RI leaders rally around Rep. Kazarian after harassment allegation

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PROVIDENCE, R.I. (WPRI) – Three of Rhode Island’s five statewide officers have so far weighed in supporting state Rep. Katherine Kazarian after Target 12 revealed she alleged years of sexual harassment by a higher-ranking lawmaker.

Democratic Gov. Gina Raimondo spoke out soon after Target 12 first revealed the existence of Kazarian’s March 11 email to Democratic House Speaker Nicholas Mattiello, in which she made the accusation against state Rep. Cale Keable.

Keable, D-Burrillville, has denied harassing Kazarian. He was put on leave by his law firm shortly before the report aired, and Mattiello remove him as chairman of the powerful House Judiciary Committee soon after. Mattiello has strongly defended his handling of Kazarian’s complaints about Keable, which date back to early 2015.

“Everybody deserves to be able to go to work in a harassment-free environment,” Raimondo told reporters on Tuesday.

“These allegations are disturbing, and this is the sort of stuff that erodes the public’s confidence in government,” Raimondo said. “So it’s disturbing, we all have questions, and we’ll see where it goes from here. But I do know there should be no tolerance in any workplace for sexual harassment.”

Raimondo’s Republican opponent, Cranston Mayor Allan Fung, promised that “there will be zero tolerance for sexual harassment regardless of party” if he becomes governor.

Democratic General Treasurer Seth Magaziner went out of his way to praise Kazarian, who like him is one of the few Millennials to currently hold elected office in Rhode Island.

“I know Representative Kazarian, as a colleague and a friend, to be a person of the strongest character,” Magaziner said. “For that reason, I believe her and she has my full support.”

“I admire her bravery in continuing to go to the State House every day, working for her constituents, under such difficult conditions,” he continued. “Sexual harassment is unacceptable at the State House or anywhere else and leaders throughout the state must come together to stop a culture that enables it.”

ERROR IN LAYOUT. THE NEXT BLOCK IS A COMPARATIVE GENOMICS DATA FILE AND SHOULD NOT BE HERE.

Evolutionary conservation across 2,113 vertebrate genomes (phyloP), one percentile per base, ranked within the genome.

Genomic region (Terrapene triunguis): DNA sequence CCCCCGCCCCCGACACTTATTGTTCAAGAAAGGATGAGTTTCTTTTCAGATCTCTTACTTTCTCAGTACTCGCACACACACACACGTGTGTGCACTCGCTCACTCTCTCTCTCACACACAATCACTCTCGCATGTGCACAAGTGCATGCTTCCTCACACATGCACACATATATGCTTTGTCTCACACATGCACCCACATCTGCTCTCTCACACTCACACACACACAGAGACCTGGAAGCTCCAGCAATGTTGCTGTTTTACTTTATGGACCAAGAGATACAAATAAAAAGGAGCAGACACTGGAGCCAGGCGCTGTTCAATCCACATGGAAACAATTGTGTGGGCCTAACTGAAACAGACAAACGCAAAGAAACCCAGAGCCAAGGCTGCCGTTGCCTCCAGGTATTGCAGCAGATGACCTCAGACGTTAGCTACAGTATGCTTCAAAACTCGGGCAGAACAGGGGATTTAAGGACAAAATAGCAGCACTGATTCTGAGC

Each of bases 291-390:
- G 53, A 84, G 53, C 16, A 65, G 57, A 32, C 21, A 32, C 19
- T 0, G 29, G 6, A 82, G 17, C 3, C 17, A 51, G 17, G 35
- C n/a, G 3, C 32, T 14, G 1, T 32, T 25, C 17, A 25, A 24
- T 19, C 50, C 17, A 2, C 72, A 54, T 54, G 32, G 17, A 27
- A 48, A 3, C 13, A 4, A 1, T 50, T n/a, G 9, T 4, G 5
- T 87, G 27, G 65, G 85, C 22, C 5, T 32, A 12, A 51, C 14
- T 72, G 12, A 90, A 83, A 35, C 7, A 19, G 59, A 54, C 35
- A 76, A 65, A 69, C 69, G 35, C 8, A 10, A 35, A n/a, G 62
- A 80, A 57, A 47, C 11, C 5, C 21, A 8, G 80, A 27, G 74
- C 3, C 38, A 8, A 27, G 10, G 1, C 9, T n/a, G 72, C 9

Democratic Secretary of State Nellie Gorbea, who campaigned for Mattiello’s re-election in Cranston just last week, backed Kazarian in a tweet:

None of the four men in Rhode Island’s federal congressional delegation – Democrats Jack Reed, Sheldon Whitehouse, David Cicilline and Jim Langevin – have discussed Kazarian’s allegation publicly so far. But a host of other individuals and organizations have weighed in over the course of the week.

Republican Steven Frias, who is running against Mattiello for a second time in Cranston’s House District 15 after nearly defeating him in 2016, said: “We appear to be on the verge of another epic scandal involving another member of Speaker Mattiello’s leadership team.”

“Although the details of the sexual harassment allegations are unknown, it is clear that they appear to be of a serious nature since Chairman Keable’s employer put him on leave,” Frias said. “We also know that Mattiello knew about these allegations for years but allowed Keable to remain chairman of House Judiciary.”

Mattiello campaign spokesperson Patti Doyle responded by suggesting Frias was “politicizing a highly sensitive situation, which is unfortunate.” She noted that Mattiello had detailed “how he learned of the situation and the steps he took to mitigate it at the request of Rep. Kazarian.”

R.I. Republican Party Chairman Brandon Bell suggested that Keable “should simply drop out of his race for re-election.” (Keable is facing Republican David Place next week.) Bell also argued all Rhode Island Democrats should say whether they believe Mattiello handled Kazarian’s allegation acceptably.

In a tweet, Bell mocked “Mattiello’s Animal House,” linking the Keable revelation to a previous Target 12 investigation that discovered top Mattiello aide Frank Montanaro accepted about $50,000 in free tuition while working for the speaker, as well as Rep. Moira Walsh’s criticism of how much drinking goes on at the State House.